Then the Big day arrived. She was engaged. Mrs. Aitzaz, as she would often fantasize in the future. But then things took a drastic turn and her happiness was plagued. First, her mother in law refused to accept her. Then her future husband showed his true colors. He was not in love with her but the property she harboured- the dual faced back stabber- as Sana would often call him later. “Sugar Bahu” as her mother in law would often put because of her incompetency to cook was an insult only she suffered in silence. These taunts would only melt down on the hope of her bringing a servant in her dowry. Soon her parent’s realized that in the name of blood they have married their daughter into monsters. The matters only got worse as Aitzaz would later deceive her brother for a visa abroad. On top of it, she found evidence of his affairs with other women. Heartbroken and shattered she felt life leaving her body. Assumptions began making their way into her vulnerable and frail mind:

They rejected me because I deserved it. I am a low life who is despicable and abhorred. They’ve discarded me, what’s to stop anyone from doing the same again. I am a burden to the society and shame to my parents.  I do not have the right to live!

In our community the cause behind an estranged marriage is always anticipated as the shortcomings of a woman. “Something must have been wrong with her or she must have several suitors and demeaning character. She must be infertile.”

Sana felt no different. She had thought of dropping out of university because the stress was too much to handle. She was sitting at the cafeteria watching the sunset. The night shift had ended and it was almost abandoned. The darkness it would bring in its wake was too demonic for her. As she closed her eyes to hold back her tears she heard a voice too familiar, comforting her: Do you see those colors! They are symbols, each showing you the good tomorrow could bring. It was one of her classmates who she had confided in, in a time of her distress. He had been a huge support to her and encouraged her to move on with her life. “You have so much to look forward to, your family and friends love you and you have so much potential. I fail to admit you are neglected. No! It is their loss who couldn’t see the kind-hearted and devoted girl eager to sacrifice everything for her future in laws. You have to live your life, not only for your own sake but for the sake of your heart-broken parents.” He would say. She got up and struggle a smile on her face. While walking back to her ride she cast a glimpse at the sunset. The last ray shone upon her face. A beacon of hope in the midst of darkness!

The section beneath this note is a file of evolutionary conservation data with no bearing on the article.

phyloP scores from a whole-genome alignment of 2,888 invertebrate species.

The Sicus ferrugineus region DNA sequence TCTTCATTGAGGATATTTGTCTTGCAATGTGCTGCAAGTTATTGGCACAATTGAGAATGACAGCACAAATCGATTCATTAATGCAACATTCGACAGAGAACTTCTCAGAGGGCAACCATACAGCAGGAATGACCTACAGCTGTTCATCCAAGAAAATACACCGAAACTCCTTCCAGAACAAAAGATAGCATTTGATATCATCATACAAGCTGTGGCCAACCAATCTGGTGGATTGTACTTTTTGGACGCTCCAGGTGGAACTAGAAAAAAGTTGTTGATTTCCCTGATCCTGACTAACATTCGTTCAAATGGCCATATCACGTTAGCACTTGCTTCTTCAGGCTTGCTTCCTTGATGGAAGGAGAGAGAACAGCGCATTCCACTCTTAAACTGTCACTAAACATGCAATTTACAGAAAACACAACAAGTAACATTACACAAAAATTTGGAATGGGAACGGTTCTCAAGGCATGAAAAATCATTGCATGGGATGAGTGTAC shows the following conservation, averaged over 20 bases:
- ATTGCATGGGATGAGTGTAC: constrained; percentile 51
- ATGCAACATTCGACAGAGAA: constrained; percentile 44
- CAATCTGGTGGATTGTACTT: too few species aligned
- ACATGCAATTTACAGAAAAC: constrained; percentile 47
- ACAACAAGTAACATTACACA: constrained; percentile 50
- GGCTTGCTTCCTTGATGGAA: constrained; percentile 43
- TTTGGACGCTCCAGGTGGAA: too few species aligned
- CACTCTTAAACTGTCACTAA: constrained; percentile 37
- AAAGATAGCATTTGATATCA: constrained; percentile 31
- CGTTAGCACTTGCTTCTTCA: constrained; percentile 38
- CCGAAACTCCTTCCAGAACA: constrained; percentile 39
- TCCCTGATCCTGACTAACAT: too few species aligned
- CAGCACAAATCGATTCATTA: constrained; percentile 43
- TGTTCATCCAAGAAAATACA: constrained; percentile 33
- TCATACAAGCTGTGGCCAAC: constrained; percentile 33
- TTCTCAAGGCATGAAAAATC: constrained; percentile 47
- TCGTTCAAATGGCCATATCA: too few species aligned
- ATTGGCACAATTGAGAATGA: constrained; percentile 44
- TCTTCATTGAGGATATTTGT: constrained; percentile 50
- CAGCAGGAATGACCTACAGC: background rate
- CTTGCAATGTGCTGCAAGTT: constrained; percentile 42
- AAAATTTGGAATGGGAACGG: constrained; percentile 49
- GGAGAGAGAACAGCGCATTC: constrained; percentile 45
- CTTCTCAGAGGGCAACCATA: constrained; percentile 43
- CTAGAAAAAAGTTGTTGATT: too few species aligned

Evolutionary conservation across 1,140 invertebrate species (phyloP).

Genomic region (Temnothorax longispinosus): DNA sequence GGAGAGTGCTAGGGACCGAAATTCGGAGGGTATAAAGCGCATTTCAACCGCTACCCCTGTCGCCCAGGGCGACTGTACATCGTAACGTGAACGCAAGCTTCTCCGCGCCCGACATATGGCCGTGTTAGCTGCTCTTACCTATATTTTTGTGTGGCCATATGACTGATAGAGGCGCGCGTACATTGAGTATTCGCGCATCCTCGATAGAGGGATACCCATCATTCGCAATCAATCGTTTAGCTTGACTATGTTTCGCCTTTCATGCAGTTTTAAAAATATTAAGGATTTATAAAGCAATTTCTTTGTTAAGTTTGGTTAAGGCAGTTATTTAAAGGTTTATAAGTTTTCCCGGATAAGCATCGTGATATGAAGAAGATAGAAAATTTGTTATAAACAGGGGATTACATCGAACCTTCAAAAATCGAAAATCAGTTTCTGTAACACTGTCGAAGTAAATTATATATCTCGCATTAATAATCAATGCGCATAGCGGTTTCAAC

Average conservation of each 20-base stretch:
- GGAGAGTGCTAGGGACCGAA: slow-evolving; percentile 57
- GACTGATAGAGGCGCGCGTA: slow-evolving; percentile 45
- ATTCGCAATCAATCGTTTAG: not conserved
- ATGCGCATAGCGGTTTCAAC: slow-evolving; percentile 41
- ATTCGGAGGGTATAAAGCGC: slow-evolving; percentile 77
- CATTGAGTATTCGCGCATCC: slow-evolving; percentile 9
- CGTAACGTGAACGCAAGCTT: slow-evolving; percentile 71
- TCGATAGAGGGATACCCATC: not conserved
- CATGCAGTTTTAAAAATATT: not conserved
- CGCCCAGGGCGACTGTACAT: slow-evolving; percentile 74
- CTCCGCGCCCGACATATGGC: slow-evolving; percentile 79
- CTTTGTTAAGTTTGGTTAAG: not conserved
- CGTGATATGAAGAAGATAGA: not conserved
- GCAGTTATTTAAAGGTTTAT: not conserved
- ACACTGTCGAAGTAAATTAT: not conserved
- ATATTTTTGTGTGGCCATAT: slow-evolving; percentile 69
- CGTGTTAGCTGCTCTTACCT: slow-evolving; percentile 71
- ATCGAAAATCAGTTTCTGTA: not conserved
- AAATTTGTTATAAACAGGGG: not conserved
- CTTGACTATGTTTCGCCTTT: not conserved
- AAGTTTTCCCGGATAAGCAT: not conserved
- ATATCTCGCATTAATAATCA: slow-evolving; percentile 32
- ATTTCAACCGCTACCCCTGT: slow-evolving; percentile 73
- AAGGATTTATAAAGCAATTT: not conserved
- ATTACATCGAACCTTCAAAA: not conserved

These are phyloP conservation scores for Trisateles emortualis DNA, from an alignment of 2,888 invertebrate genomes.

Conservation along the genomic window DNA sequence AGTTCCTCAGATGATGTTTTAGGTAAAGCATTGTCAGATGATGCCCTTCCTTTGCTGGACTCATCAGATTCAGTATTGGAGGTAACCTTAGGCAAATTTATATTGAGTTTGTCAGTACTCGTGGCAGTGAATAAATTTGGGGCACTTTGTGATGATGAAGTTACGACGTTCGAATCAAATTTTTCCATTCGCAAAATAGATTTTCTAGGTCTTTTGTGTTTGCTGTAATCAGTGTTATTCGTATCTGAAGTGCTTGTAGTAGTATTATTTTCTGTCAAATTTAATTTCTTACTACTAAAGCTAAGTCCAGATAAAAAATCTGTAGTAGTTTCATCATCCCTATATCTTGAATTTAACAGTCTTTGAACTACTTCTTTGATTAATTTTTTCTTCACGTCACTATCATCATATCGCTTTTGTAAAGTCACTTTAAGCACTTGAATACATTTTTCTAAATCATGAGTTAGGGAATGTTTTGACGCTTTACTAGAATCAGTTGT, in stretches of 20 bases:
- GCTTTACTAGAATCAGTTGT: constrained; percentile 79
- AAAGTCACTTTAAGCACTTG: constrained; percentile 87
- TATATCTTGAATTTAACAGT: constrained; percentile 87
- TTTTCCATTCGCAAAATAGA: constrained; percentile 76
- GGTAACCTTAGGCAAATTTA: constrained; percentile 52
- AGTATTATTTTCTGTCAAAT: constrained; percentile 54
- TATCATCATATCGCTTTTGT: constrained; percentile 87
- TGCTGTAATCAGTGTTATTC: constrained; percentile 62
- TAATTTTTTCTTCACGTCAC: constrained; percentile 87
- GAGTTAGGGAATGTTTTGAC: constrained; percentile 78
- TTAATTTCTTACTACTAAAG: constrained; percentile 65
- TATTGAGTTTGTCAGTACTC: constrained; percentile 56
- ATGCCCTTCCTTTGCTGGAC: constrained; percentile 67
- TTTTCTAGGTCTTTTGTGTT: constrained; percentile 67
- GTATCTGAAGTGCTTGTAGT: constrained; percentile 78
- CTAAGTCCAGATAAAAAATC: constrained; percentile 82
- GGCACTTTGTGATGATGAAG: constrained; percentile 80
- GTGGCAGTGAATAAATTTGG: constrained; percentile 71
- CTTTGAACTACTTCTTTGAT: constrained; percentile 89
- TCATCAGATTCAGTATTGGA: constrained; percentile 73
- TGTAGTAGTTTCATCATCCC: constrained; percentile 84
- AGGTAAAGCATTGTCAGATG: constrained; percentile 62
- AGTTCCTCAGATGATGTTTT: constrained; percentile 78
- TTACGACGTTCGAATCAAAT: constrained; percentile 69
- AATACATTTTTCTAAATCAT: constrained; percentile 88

There are thousands of Sana’s in our community who go through the same ordeal every day. Not all of them are privileged to have loving friends, understanding parents and a supportive brother to help them through this obnoxious phase. They become victims to enforced marriages in the name of blood. Their refusal to consent results in physical and/or emotional abuse. They yield to the purported norms of the society but the consequences are excruciating. They would die to uphold your family traditions and name. They would never defame your names fathers- The faults are not in your girls, baba! Please do not take your daughters for granted. Love them as you would love your sons; trust them as you would trust your sons. They deserve nothing less!

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Maimoona Naseem is a freelance writer based in Rawalpindi. She is doing her masters in English literature from National University of Modern Languages. She casually writes for social issues.

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اس ویب سائٹ کا مواد بول پلاٹون کی آفیشل رائے کی عکاسی نہیں کرتا. مضامین میں ظاہر معلومات اور خیالات کی ذمہ داری مکمل طور پر اس کے مصنف کی ہے